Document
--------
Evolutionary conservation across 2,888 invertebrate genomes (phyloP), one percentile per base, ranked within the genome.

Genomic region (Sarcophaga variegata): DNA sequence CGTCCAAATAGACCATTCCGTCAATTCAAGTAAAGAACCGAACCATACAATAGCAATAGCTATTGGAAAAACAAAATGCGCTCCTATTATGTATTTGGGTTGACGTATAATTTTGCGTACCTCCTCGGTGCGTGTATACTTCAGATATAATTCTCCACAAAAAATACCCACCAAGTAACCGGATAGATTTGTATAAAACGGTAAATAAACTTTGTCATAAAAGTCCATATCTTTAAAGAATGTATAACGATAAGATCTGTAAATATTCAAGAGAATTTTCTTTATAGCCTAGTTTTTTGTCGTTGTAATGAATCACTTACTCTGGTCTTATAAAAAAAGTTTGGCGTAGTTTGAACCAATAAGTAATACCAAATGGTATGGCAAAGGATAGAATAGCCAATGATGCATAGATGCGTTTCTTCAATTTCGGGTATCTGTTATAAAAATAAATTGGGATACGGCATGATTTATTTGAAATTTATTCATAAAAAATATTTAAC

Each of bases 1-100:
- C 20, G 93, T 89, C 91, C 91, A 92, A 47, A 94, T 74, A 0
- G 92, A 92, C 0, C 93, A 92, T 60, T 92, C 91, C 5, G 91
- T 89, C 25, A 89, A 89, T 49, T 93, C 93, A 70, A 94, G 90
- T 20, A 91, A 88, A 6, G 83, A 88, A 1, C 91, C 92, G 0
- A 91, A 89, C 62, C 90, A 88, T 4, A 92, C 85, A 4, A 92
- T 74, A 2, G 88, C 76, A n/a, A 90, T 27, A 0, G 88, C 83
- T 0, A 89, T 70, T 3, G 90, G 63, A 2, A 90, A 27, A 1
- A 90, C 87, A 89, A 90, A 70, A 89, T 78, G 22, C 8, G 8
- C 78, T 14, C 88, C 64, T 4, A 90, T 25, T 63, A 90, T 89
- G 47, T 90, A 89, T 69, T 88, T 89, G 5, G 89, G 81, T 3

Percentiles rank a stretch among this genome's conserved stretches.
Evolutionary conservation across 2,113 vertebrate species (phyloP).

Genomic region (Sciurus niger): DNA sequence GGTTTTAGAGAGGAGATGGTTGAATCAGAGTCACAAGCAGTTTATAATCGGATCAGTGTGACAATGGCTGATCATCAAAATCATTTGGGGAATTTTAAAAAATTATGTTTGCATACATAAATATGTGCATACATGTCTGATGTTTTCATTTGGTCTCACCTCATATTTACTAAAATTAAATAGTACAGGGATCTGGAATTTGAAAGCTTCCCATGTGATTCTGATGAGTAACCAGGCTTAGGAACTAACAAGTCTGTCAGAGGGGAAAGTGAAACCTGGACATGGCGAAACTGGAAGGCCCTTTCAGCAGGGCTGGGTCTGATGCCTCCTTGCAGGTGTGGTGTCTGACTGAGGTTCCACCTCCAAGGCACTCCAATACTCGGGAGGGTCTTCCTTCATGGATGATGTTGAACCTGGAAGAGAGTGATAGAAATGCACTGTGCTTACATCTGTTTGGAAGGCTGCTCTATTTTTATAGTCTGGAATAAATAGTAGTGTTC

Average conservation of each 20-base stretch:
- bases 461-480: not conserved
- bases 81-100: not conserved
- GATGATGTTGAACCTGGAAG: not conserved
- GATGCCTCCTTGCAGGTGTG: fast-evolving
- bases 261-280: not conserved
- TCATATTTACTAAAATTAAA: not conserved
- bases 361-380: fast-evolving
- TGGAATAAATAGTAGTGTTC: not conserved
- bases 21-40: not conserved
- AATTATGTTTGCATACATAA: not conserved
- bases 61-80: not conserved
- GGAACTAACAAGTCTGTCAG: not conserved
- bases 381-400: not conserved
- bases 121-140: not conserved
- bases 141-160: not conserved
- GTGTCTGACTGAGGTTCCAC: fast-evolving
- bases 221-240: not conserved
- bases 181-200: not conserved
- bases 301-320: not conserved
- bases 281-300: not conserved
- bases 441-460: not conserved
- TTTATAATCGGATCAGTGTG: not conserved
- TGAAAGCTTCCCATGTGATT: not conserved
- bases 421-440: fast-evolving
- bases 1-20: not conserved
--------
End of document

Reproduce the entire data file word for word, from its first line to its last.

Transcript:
Evolutionary conservation across 2,888 invertebrate genomes (phyloP), one percentile per base, ranked within the genome.

Genomic region (Sarcophaga variegata): DNA sequence CGTCCAAATAGACCATTCCGTCAATTCAAGTAAAGAACCGAACCATACAATAGCAATAGCTATTGGAAAAACAAAATGCGCTCCTATTATGTATTTGGGTTGACGTATAATTTTGCGTACCTCCTCGGTGCGTGTATACTTCAGATATAATTCTCCACAAAAAATACCCACCAAGTAACCGGATAGATTTGTATAAAACGGTAAATAAACTTTGTCATAAAAGTCCATATCTTTAAAGAATGTATAACGATAAGATCTGTAAATATTCAAGAGAATTTTCTTTATAGCCTAGTTTTTTGTCGTTGTAATGAATCACTTACTCTGGTCTTATAAAAAAAGTTTGGCGTAGTTTGAACCAATAAGTAATACCAAATGGTATGGCAAAGGATAGAATAGCCAATGATGCATAGATGCGTTTCTTCAATTTCGGGTATCTGTTATAAAAATAAATTGGGATACGGCATGATTTATTTGAAATTTATTCATAAAAAATATTTAAC

Each of bases 1-100:
- C 20, G 93, T 89, C 91, C 91, A 92, A 47, A 94, T 74, A 0
- G 92, A 92, C 0, C 93, A 92, T 60, T 92, C 91, C 5, G 91
- T 89, C 25, A 89, A 89, T 49, T 93, C 93, A 70, A 94, G 90
- T 20, A 91, A 88, A 6, G 83, A 88, A 1, C 91, C 92, G 0
- A 91, A 89, C 62, C 90, A 88, T 4, A 92, C 85, A 4, A 92
- T 74, A 2, G 88, C 76, A n/a, A 90, T 27, A 0, G 88, C 83
- T 0, A 89, T 70, T 3, G 90, G 63, A 2, A 90, A 27, A 1
- A 90, C 87, A 89, A 90, A 70, A 89, T 78, G 22, C 8, G 8
- C 78, T 14, C 88, C 64, T 4, A 90, T 25, T 63, A 90, T 89
- G 47, T 90, A 89, T 69, T 88, T 89, G 5, G 89, G 81, T 3

Percentiles rank a stretch among this genome's conserved stretches.
Evolutionary conservation across 2,113 vertebrate species (phyloP).

Genomic region (Sciurus niger): DNA sequence GGTTTTAGAGAGGAGATGGTTGAATCAGAGTCACAAGCAGTTTATAATCGGATCAGTGTGACAATGGCTGATCATCAAAATCATTTGGGGAATTTTAAAAAATTATGTTTGCATACATAAATATGTGCATACATGTCTGATGTTTTCATTTGGTCTCACCTCATATTTACTAAAATTAAATAGTACAGGGATCTGGAATTTGAAAGCTTCCCATGTGATTCTGATGAGTAACCAGGCTTAGGAACTAACAAGTCTGTCAGAGGGGAAAGTGAAACCTGGACATGGCGAAACTGGAAGGCCCTTTCAGCAGGGCTGGGTCTGATGCCTCCTTGCAGGTGTGGTGTCTGACTGAGGTTCCACCTCCAAGGCACTCCAATACTCGGGAGGGTCTTCCTTCATGGATGATGTTGAACCTGGAAGAGAGTGATAGAAATGCACTGTGCTTACATCTGTTTGGAAGGCTGCTCTATTTTTATAGTCTGGAATAAATAGTAGTGTTC

Average conservation of each 20-base stretch:
- bases 461-480: not conserved
- bases 81-100: not conserved
- GATGATGTTGAACCTGGAAG: not conserved
- GATGCCTCCTTGCAGGTGTG: fast-evolving
- bases 261-280: not conserved
- TCATATTTACTAAAATTAAA: not conserved
- bases 361-380: fast-evolving
- TGGAATAAATAGTAGTGTTC: not conserved
- bases 21-40: not conserved
- AATTATGTTTGCATACATAA: not conserved
- bases 61-80: not conserved
- GGAACTAACAAGTCTGTCAG: not conserved
- bases 381-400: not conserved
- bases 121-140: not conserved
- bases 141-160: not conserved
- GTGTCTGACTGAGGTTCCAC: fast-evolving
- bases 221-240: not conserved
- bases 181-200: not conserved
- bases 301-320: not conserved
- bases 281-300: not conserved
- bases 441-460: not conserved
- TTTATAATCGGATCAGTGTG: not conserved
- TGAAAGCTTCCCATGTGATT: not conserved
- bases 421-440: fast-evolving
- bases 1-20: not conserved